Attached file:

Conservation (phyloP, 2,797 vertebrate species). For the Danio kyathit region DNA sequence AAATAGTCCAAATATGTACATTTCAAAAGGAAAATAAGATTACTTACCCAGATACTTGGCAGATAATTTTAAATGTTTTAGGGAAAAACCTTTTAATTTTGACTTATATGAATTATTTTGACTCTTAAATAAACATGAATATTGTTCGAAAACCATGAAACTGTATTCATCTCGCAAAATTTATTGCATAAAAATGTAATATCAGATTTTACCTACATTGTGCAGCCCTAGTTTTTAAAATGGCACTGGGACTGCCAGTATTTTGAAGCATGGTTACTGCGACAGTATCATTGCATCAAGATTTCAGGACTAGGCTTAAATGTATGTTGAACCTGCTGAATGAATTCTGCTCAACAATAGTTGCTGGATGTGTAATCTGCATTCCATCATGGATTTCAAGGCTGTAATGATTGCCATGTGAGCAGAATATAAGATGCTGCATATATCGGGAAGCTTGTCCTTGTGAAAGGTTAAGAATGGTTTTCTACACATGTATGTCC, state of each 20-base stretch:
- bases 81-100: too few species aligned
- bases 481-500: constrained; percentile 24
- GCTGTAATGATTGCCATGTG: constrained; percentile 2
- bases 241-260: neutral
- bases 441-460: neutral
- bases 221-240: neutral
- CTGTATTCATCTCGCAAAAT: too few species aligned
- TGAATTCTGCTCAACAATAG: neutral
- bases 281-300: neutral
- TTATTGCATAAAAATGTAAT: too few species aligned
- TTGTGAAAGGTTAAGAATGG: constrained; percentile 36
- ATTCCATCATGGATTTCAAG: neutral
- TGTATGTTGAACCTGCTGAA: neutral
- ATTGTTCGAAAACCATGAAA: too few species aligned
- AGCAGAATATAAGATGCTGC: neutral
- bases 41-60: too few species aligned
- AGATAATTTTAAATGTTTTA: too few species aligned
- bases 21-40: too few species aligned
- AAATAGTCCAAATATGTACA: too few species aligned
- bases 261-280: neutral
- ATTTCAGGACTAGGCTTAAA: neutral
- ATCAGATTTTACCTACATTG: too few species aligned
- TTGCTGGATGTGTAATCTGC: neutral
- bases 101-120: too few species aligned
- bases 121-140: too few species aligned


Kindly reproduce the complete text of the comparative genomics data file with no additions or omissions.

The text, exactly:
Conservation (phyloP, 2,797 vertebrate species). For the Danio kyathit region DNA sequence AAATAGTCCAAATATGTACATTTCAAAAGGAAAATAAGATTACTTACCCAGATACTTGGCAGATAATTTTAAATGTTTTAGGGAAAAACCTTTTAATTTTGACTTATATGAATTATTTTGACTCTTAAATAAACATGAATATTGTTCGAAAACCATGAAACTGTATTCATCTCGCAAAATTTATTGCATAAAAATGTAATATCAGATTTTACCTACATTGTGCAGCCCTAGTTTTTAAAATGGCACTGGGACTGCCAGTATTTTGAAGCATGGTTACTGCGACAGTATCATTGCATCAAGATTTCAGGACTAGGCTTAAATGTATGTTGAACCTGCTGAATGAATTCTGCTCAACAATAGTTGCTGGATGTGTAATCTGCATTCCATCATGGATTTCAAGGCTGTAATGATTGCCATGTGAGCAGAATATAAGATGCTGCATATATCGGGAAGCTTGTCCTTGTGAAAGGTTAAGAATGGTTTTCTACACATGTATGTCC, state of each 20-base stretch:
- bases 81-100: too few species aligned
- bases 481-500: constrained; percentile 24
- GCTGTAATGATTGCCATGTG: constrained; percentile 2
- bases 241-260: neutral
- bases 441-460: neutral
- bases 221-240: neutral
- CTGTATTCATCTCGCAAAAT: too few species aligned
- TGAATTCTGCTCAACAATAG: neutral
- bases 281-300: neutral
- TTATTGCATAAAAATGTAAT: too few species aligned
- TTGTGAAAGGTTAAGAATGG: constrained; percentile 36
- ATTCCATCATGGATTTCAAG: neutral
- TGTATGTTGAACCTGCTGAA: neutral
- ATTGTTCGAAAACCATGAAA: too few species aligned
- AGCAGAATATAAGATGCTGC: neutral
- bases 41-60: too few species aligned
- AGATAATTTTAAATGTTTTA: too few species aligned
- bases 21-40: too few species aligned
- AAATAGTCCAAATATGTACA: too few species aligned
- bases 261-280: neutral
- ATTTCAGGACTAGGCTTAAA: neutral
- ATCAGATTTTACCTACATTG: too few species aligned
- TTGCTGGATGTGTAATCTGC: neutral
- bases 101-120: too few species aligned
- bases 121-140: too few species aligned